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Orange Shirt Day | National Day for Truth & Reconciliation

Information and resources to support Orange Shirt Day on September 30th.

Land acknowledgement

Centennial College is proud to be a part of a rich history of education in this province and in this city. We acknowledge that we are on the treaty lands and territory of the Mississaugas of the Credit First Nation and pay tribute to their legacy and the legacy of all First Peoples of Canada, as we strengthen ties with the communities we serve and build the future through learning and through our graduates. Today the traditional meeting place of Toronto is still home to many Indigenous People from across Turtle Island and we are grateful to have the opportunity to work in the communities that have grown in the treaty lands of the Mississaugas. We acknowledge that we are all treaty people and accept our responsibility to honour all our relations.

A note on land acknowledgements, as per IIRH: "It's important to remember that these land acknowledgements can easily become a token gesture rather than a meaningful practice. All settlers, including recent arrivants, have a responsibility to consider what it means to acknowledge the history and legacy of colonialism." Read through the Indigenous Land Acknowledgement Social Action Card to ensure your land acknowledgment is meaningful and actionable. 

Attribution // Miigwetch

This guide was developed by several librarians and Centennial community members (both current and former) and we gratefully acknowledge their thoughtfulness, care, and expertise in the creation of this resource. We also acknowledge our colleagues in the Innovation, Inclusion, Reconciliation and Healing Portfolio (IIRH) and the work of Centennial College's Indigenous Strategic Framework in the development of this guide.

The guide is currently maintained by School of Advancement Librarian, Stephanie Power. Contact Stephanie if you have and questions, concerns, or comments.

CONTENT WARNING: Please be advised that this guide contains references to sensitive material, including violence, sexual assault, and abuse. Students can access 24 hour support from the Good2Talk Helpline at 1-866-925-5454. Support for staff is available through the Employee Family Assistance Program. Indian Residential School survivors and family may also wish to contact The Indian Residential Schools Crisis Line at 1-800-721-0066, available 24-hours a day for anyone experiencing pain or distress as a result of their Residential school experience.

Orange Shirt Day and National Day for Truth & Reconciliation

Photo by chris robert on Unsplash

The National Day for Truth & Reconciliation is the result of decades of work by several groups, including the Royal Commission on Aboriginal Peoples (1991-1996), the Working Group on Truth and Reconciliation, and the Exploratory Dialogues (1998-1999) (click here to read about the origins of the TRCC). The work of these groups culminated in the Indian Residential Schools Settlement Agreement, the largest class-action settlement in Canadian history. As per Crown-Indigenous Relations and Northern Affairs Canada, "one of the elements of the agreement was the establishment of the Truth and Reconciliation Commission of Canada to facilitate reconciliation among former students, their families, their communities and all Canadians."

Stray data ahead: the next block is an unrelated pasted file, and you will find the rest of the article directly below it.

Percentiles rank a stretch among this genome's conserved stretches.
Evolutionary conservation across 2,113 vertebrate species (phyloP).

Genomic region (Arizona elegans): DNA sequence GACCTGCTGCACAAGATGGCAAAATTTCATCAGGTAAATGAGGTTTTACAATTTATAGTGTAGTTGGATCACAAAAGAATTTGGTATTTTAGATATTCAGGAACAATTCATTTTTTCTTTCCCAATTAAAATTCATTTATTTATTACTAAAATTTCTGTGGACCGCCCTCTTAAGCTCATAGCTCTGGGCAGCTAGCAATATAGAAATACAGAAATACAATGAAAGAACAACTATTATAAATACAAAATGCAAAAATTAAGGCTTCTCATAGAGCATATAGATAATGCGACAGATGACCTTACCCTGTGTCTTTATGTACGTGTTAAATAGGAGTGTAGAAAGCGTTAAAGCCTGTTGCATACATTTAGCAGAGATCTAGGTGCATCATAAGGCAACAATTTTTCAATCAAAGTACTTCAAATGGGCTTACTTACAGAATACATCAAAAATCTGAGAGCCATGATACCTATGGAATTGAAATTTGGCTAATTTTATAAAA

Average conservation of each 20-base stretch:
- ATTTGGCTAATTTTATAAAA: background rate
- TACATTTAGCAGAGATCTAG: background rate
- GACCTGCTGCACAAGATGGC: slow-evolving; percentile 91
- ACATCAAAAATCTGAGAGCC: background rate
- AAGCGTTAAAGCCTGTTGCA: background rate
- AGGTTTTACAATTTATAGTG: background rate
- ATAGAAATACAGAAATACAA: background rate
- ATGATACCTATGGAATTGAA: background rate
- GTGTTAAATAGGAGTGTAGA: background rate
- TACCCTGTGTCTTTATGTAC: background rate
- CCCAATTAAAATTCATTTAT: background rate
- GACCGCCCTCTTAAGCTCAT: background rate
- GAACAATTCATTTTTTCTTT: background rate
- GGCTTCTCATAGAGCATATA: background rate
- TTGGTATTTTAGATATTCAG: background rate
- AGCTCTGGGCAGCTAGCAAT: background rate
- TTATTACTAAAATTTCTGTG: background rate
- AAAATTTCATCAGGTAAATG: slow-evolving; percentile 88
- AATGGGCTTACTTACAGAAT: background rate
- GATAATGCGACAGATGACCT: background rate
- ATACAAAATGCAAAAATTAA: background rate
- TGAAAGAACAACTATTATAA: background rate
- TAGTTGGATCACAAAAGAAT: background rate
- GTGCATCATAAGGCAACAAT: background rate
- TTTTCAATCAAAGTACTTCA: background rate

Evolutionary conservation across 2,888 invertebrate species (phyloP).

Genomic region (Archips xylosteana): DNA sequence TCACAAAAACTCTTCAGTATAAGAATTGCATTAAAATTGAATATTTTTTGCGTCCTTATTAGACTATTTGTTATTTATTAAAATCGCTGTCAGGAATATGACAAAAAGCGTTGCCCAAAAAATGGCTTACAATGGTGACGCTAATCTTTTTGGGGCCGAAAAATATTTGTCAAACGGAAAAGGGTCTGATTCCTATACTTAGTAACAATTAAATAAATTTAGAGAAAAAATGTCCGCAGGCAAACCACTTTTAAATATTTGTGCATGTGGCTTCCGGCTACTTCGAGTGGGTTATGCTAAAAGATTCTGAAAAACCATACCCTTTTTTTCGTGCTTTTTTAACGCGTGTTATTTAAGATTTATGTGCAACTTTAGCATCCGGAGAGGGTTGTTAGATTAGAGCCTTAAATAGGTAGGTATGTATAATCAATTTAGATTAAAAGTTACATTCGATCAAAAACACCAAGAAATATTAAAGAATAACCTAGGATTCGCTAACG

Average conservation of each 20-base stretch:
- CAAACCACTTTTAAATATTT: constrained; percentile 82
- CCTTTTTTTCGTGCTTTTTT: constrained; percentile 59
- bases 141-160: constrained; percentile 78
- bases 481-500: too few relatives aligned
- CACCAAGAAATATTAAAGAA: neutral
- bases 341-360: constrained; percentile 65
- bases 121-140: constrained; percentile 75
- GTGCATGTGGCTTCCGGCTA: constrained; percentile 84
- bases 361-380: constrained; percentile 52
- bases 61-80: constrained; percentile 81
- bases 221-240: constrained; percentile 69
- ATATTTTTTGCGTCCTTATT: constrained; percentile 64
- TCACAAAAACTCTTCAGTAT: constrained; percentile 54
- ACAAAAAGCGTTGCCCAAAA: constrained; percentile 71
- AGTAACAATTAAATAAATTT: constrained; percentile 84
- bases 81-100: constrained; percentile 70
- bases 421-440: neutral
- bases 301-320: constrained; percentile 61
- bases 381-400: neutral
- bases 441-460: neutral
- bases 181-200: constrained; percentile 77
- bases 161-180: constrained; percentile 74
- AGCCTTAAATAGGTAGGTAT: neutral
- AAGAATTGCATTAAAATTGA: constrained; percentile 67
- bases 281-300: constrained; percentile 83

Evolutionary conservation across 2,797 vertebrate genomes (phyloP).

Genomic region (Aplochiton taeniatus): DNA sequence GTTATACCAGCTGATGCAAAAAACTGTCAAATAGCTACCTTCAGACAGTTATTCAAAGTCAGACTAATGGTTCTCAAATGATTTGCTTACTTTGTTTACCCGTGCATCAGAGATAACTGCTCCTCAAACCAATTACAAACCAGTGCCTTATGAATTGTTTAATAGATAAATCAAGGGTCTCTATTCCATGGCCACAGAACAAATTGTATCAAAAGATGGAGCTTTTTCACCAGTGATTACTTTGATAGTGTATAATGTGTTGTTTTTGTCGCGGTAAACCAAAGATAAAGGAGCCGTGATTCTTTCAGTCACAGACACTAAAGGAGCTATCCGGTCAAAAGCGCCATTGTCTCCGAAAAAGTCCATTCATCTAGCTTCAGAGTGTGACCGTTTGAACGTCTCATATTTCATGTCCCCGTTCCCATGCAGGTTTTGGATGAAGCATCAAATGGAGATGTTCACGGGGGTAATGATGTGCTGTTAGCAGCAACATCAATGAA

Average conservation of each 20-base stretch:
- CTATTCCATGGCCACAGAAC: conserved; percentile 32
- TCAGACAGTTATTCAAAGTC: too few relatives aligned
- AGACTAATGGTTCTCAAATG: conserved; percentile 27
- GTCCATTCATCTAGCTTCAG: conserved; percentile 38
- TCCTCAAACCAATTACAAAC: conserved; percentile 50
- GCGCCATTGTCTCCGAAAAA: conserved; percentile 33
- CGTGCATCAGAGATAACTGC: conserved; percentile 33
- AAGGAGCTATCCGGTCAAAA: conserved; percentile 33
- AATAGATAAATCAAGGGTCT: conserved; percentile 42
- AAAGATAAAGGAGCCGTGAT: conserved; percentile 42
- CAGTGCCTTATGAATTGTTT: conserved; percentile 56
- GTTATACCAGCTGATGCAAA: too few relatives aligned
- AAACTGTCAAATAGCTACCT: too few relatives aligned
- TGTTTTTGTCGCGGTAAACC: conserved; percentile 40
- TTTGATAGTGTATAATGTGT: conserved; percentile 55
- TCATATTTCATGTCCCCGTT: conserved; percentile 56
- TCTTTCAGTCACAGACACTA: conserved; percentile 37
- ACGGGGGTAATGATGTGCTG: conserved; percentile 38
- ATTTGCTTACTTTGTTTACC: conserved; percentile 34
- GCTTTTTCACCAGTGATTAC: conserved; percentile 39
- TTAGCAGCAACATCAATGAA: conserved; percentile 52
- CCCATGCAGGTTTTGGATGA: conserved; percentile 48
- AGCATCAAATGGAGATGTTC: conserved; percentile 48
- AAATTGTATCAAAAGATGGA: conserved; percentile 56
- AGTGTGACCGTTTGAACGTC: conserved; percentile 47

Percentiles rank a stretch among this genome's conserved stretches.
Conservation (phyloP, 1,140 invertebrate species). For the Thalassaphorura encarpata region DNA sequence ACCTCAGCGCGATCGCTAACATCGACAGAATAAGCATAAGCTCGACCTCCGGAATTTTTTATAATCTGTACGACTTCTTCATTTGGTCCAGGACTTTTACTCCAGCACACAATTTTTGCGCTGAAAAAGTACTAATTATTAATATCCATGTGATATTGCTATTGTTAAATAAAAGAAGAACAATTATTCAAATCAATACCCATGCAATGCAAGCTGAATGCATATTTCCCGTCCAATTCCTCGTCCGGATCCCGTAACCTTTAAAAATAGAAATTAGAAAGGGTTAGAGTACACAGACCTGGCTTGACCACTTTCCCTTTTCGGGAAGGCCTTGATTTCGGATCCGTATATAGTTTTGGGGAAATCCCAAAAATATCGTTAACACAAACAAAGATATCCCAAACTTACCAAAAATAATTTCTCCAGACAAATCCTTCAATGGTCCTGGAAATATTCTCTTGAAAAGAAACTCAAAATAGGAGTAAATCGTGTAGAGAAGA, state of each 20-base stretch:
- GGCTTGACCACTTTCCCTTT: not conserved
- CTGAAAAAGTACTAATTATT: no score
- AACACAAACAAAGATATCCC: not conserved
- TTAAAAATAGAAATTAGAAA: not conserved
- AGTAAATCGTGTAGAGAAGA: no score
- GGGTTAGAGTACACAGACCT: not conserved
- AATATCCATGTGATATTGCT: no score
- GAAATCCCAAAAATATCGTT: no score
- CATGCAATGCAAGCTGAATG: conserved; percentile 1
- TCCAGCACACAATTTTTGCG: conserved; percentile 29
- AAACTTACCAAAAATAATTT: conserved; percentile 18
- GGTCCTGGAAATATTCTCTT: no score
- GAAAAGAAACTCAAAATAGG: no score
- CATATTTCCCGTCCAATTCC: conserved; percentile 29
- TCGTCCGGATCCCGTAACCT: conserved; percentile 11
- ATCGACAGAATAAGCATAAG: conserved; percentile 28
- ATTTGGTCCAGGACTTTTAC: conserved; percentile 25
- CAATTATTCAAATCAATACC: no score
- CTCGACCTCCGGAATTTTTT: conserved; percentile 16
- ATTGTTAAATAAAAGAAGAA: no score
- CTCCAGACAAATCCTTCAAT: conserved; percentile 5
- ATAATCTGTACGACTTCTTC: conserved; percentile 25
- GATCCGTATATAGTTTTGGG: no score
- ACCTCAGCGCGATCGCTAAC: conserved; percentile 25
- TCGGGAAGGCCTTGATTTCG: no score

One of the TRCC's 94 Calls to Action (#80), was a call to establish a statutory holiday "to honour Survivors, their families, and communities, and ensure that public commemoration of the history and legacy of residential schools remains a vital component of the reconciliation process". In the summer of 2021, the National Day for Truth and Reconciliation was officially established by the federal government.

Getting Started

Truth and Reconciliation Commission of Canada: Calls to Action
In order to redress the legacy of residential schools and advance the process of Canadian reconciliation, the Truth and Reconciliation Commission made the 94 calls to action.

Our Stories: First Peoples in Canada 
An open textbook created by a team at Centennial College for students in GNED 410, 411, and 412: First Peoples in Canada (formerly GNED 250, 251, 252).

The Indigenous Studies Portal (iPortal) is a database of full-text electronic resources such as books, articles, theses and documents as well as digitized materials such as photographs, archival resources, maps, etc. focusing primarily on First Nations, Métis and Inuit in Canada with a secondary focus on Indigenous people of Turtle Island and beyond.

Indigenous Canada, a Massive Open Online Course (MOOC) by the University of Alberta 
The University of Alberta's Indigenous Canada MOOC explores Indigenous histories and contemporary issues in Canada. From an Indigenous perspective, this course explores key issues facing Indigenous peoples today from a historical and critical perspective highlighting national and local Indigenous-settler relations. Indigenous Canada is for students from faculties outside the Faculty of Native Studies with an interest in acquiring a basic familiarity with Aboriginal/non-Aboriginal relationships

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